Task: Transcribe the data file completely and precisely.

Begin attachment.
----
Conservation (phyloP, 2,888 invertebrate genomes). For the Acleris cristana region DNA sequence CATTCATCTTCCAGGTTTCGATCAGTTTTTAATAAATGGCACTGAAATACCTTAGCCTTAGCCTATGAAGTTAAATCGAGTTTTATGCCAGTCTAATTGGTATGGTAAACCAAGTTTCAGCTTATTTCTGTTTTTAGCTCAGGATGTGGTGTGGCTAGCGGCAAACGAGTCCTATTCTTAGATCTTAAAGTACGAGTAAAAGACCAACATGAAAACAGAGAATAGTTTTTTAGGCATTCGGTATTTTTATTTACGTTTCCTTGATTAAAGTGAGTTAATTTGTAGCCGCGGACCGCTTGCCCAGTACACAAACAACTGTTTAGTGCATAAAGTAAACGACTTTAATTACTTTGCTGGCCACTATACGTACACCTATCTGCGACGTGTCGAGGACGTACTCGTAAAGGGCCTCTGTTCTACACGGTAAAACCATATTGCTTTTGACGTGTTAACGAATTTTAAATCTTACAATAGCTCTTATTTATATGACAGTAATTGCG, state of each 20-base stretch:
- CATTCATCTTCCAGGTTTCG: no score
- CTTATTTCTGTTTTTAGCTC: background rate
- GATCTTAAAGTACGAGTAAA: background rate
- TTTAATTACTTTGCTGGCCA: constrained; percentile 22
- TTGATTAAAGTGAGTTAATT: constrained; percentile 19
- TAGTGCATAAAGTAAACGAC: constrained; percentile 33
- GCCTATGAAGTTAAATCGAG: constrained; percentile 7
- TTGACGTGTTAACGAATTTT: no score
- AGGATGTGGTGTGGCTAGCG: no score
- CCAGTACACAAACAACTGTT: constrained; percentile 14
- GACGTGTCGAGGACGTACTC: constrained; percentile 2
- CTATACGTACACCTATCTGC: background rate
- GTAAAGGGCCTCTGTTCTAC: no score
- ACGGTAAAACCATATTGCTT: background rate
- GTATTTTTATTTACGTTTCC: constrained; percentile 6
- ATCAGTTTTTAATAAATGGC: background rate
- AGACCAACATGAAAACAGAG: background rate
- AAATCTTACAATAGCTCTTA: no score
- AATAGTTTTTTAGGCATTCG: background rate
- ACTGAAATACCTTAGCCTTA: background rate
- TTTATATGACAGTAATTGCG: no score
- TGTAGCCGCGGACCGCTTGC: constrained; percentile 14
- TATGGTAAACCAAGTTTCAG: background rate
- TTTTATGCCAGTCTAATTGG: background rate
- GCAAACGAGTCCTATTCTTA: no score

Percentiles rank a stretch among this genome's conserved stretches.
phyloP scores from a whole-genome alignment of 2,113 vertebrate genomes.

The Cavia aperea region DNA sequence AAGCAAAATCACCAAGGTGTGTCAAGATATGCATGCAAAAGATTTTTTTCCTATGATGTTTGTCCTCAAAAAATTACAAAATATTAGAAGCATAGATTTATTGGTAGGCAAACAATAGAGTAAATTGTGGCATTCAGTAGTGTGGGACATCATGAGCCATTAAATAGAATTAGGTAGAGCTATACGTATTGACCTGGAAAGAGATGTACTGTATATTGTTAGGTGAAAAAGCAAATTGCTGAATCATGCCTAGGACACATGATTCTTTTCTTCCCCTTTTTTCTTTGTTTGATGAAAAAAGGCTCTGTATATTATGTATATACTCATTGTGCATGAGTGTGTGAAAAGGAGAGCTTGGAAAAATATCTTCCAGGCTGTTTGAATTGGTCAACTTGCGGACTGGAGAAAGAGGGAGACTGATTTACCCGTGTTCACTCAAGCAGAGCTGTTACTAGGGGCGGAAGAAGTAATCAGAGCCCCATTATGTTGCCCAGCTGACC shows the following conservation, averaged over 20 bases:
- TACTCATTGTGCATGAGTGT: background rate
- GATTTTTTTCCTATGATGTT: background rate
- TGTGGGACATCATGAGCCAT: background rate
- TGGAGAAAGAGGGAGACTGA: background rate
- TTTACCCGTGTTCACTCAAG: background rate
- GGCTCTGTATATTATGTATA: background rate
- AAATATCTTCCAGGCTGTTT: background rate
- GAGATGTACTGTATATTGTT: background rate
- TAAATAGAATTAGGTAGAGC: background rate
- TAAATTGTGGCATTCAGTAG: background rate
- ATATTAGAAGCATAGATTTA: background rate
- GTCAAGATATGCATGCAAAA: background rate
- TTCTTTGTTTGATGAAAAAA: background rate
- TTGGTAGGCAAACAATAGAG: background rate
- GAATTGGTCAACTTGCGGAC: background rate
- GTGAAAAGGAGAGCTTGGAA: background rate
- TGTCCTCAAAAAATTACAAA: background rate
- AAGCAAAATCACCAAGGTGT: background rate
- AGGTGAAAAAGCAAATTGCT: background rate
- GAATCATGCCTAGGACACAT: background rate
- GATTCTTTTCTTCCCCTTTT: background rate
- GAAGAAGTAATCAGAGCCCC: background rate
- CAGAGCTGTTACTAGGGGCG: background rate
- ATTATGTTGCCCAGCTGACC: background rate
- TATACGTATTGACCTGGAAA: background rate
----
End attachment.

Conservation (phyloP, 2,888 invertebrate genomes). For the Acleris cristana region DNA sequence CATTCATCTTCCAGGTTTCGATCAGTTTTTAATAAATGGCACTGAAATACCTTAGCCTTAGCCTATGAAGTTAAATCGAGTTTTATGCCAGTCTAATTGGTATGGTAAACCAAGTTTCAGCTTATTTCTGTTTTTAGCTCAGGATGTGGTGTGGCTAGCGGCAAACGAGTCCTATTCTTAGATCTTAAAGTACGAGTAAAAGACCAACATGAAAACAGAGAATAGTTTTTTAGGCATTCGGTATTTTTATTTACGTTTCCTTGATTAAAGTGAGTTAATTTGTAGCCGCGGACCGCTTGCCCAGTACACAAACAACTGTTTAGTGCATAAAGTAAACGACTTTAATTACTTTGCTGGCCACTATACGTACACCTATCTGCGACGTGTCGAGGACGTACTCGTAAAGGGCCTCTGTTCTACACGGTAAAACCATATTGCTTTTGACGTGTTAACGAATTTTAAATCTTACAATAGCTCTTATTTATATGACAGTAATTGCG, state of each 20-base stretch:
- CATTCATCTTCCAGGTTTCG: no score
- CTTATTTCTGTTTTTAGCTC: background rate
- GATCTTAAAGTACGAGTAAA: background rate
- TTTAATTACTTTGCTGGCCA: constrained; percentile 22
- TTGATTAAAGTGAGTTAATT: constrained; percentile 19
- TAGTGCATAAAGTAAACGAC: constrained; percentile 33
- GCCTATGAAGTTAAATCGAG: constrained; percentile 7
- TTGACGTGTTAACGAATTTT: no score
- AGGATGTGGTGTGGCTAGCG: no score
- CCAGTACACAAACAACTGTT: constrained; percentile 14
- GACGTGTCGAGGACGTACTC: constrained; percentile 2
- CTATACGTACACCTATCTGC: background rate
- GTAAAGGGCCTCTGTTCTAC: no score
- ACGGTAAAACCATATTGCTT: background rate
- GTATTTTTATTTACGTTTCC: constrained; percentile 6
- ATCAGTTTTTAATAAATGGC: background rate
- AGACCAACATGAAAACAGAG: background rate
- AAATCTTACAATAGCTCTTA: no score
- AATAGTTTTTTAGGCATTCG: background rate
- ACTGAAATACCTTAGCCTTA: background rate
- TTTATATGACAGTAATTGCG: no score
- TGTAGCCGCGGACCGCTTGC: constrained; percentile 14
- TATGGTAAACCAAGTTTCAG: background rate
- TTTTATGCCAGTCTAATTGG: background rate
- GCAAACGAGTCCTATTCTTA: no score

Percentiles rank a stretch among this genome's conserved stretches.
phyloP scores from a whole-genome alignment of 2,113 vertebrate genomes.

The Cavia aperea region DNA sequence AAGCAAAATCACCAAGGTGTGTCAAGATATGCATGCAAAAGATTTTTTTCCTATGATGTTTGTCCTCAAAAAATTACAAAATATTAGAAGCATAGATTTATTGGTAGGCAAACAATAGAGTAAATTGTGGCATTCAGTAGTGTGGGACATCATGAGCCATTAAATAGAATTAGGTAGAGCTATACGTATTGACCTGGAAAGAGATGTACTGTATATTGTTAGGTGAAAAAGCAAATTGCTGAATCATGCCTAGGACACATGATTCTTTTCTTCCCCTTTTTTCTTTGTTTGATGAAAAAAGGCTCTGTATATTATGTATATACTCATTGTGCATGAGTGTGTGAAAAGGAGAGCTTGGAAAAATATCTTCCAGGCTGTTTGAATTGGTCAACTTGCGGACTGGAGAAAGAGGGAGACTGATTTACCCGTGTTCACTCAAGCAGAGCTGTTACTAGGGGCGGAAGAAGTAATCAGAGCCCCATTATGTTGCCCAGCTGACC shows the following conservation, averaged over 20 bases:
- TACTCATTGTGCATGAGTGT: background rate
- GATTTTTTTCCTATGATGTT: background rate
- TGTGGGACATCATGAGCCAT: background rate
- TGGAGAAAGAGGGAGACTGA: background rate
- TTTACCCGTGTTCACTCAAG: background rate
- GGCTCTGTATATTATGTATA: background rate
- AAATATCTTCCAGGCTGTTT: background rate
- GAGATGTACTGTATATTGTT: background rate
- TAAATAGAATTAGGTAGAGC: background rate
- TAAATTGTGGCATTCAGTAG: background rate
- ATATTAGAAGCATAGATTTA: background rate
- GTCAAGATATGCATGCAAAA: background rate
- TTCTTTGTTTGATGAAAAAA: background rate
- TTGGTAGGCAAACAATAGAG: background rate
- GAATTGGTCAACTTGCGGAC: background rate
- GTGAAAAGGAGAGCTTGGAA: background rate
- TGTCCTCAAAAAATTACAAA: background rate
- AAGCAAAATCACCAAGGTGT: background rate
- AGGTGAAAAAGCAAATTGCT: background rate
- GAATCATGCCTAGGACACAT: background rate
- GATTCTTTTCTTCCCCTTTT: background rate
- GAAGAAGTAATCAGAGCCCC: background rate
- CAGAGCTGTTACTAGGGGCG: background rate
- ATTATGTTGCCCAGCTGACC: background rate
- TATACGTATTGACCTGGAAA: background rate